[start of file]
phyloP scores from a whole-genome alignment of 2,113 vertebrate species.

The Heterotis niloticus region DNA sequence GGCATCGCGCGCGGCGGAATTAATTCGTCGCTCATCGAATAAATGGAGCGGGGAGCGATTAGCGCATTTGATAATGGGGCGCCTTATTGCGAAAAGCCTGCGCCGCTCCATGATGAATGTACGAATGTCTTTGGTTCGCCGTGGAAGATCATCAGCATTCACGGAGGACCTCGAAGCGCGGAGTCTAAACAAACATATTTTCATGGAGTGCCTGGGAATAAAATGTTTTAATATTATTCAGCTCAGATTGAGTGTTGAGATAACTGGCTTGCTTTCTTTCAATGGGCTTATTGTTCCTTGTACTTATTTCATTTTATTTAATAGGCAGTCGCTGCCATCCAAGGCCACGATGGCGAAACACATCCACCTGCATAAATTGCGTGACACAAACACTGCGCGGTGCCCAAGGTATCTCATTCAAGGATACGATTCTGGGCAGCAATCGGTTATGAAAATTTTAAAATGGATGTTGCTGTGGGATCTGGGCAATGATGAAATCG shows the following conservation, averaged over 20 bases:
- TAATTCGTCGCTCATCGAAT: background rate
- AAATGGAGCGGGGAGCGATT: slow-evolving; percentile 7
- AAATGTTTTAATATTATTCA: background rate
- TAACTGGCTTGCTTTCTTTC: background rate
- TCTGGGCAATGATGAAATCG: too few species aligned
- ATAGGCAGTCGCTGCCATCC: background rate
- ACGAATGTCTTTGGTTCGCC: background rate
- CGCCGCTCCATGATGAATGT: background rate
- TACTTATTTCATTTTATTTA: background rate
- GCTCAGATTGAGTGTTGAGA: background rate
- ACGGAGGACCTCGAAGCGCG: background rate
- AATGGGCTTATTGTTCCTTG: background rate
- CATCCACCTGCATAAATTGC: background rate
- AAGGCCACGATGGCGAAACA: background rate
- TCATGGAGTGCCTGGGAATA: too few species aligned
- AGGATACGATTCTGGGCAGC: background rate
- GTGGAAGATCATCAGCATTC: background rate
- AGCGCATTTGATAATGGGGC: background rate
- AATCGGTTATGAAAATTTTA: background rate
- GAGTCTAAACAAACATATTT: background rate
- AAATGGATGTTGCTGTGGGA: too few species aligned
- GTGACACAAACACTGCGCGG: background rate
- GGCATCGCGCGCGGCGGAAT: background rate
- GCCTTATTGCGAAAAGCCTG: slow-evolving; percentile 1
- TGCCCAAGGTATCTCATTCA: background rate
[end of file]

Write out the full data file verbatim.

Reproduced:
phyloP scores from a whole-genome alignment of 2,113 vertebrate species.

The Heterotis niloticus region DNA sequence GGCATCGCGCGCGGCGGAATTAATTCGTCGCTCATCGAATAAATGGAGCGGGGAGCGATTAGCGCATTTGATAATGGGGCGCCTTATTGCGAAAAGCCTGCGCCGCTCCATGATGAATGTACGAATGTCTTTGGTTCGCCGTGGAAGATCATCAGCATTCACGGAGGACCTCGAAGCGCGGAGTCTAAACAAACATATTTTCATGGAGTGCCTGGGAATAAAATGTTTTAATATTATTCAGCTCAGATTGAGTGTTGAGATAACTGGCTTGCTTTCTTTCAATGGGCTTATTGTTCCTTGTACTTATTTCATTTTATTTAATAGGCAGTCGCTGCCATCCAAGGCCACGATGGCGAAACACATCCACCTGCATAAATTGCGTGACACAAACACTGCGCGGTGCCCAAGGTATCTCATTCAAGGATACGATTCTGGGCAGCAATCGGTTATGAAAATTTTAAAATGGATGTTGCTGTGGGATCTGGGCAATGATGAAATCG shows the following conservation, averaged over 20 bases:
- TAATTCGTCGCTCATCGAAT: background rate
- AAATGGAGCGGGGAGCGATT: slow-evolving; percentile 7
- AAATGTTTTAATATTATTCA: background rate
- TAACTGGCTTGCTTTCTTTC: background rate
- TCTGGGCAATGATGAAATCG: too few species aligned
- ATAGGCAGTCGCTGCCATCC: background rate
- ACGAATGTCTTTGGTTCGCC: background rate
- CGCCGCTCCATGATGAATGT: background rate
- TACTTATTTCATTTTATTTA: background rate
- GCTCAGATTGAGTGTTGAGA: background rate
- ACGGAGGACCTCGAAGCGCG: background rate
- AATGGGCTTATTGTTCCTTG: background rate
- CATCCACCTGCATAAATTGC: background rate
- AAGGCCACGATGGCGAAACA: background rate
- TCATGGAGTGCCTGGGAATA: too few species aligned
- AGGATACGATTCTGGGCAGC: background rate
- GTGGAAGATCATCAGCATTC: background rate
- AGCGCATTTGATAATGGGGC: background rate
- AATCGGTTATGAAAATTTTA: background rate
- GAGTCTAAACAAACATATTT: background rate
- AAATGGATGTTGCTGTGGGA: too few species aligned
- GTGACACAAACACTGCGCGG: background rate
- GGCATCGCGCGCGGCGGAAT: background rate
- GCCTTATTGCGAAAAGCCTG: slow-evolving; percentile 1
- TGCCCAAGGTATCTCATTCA: background rate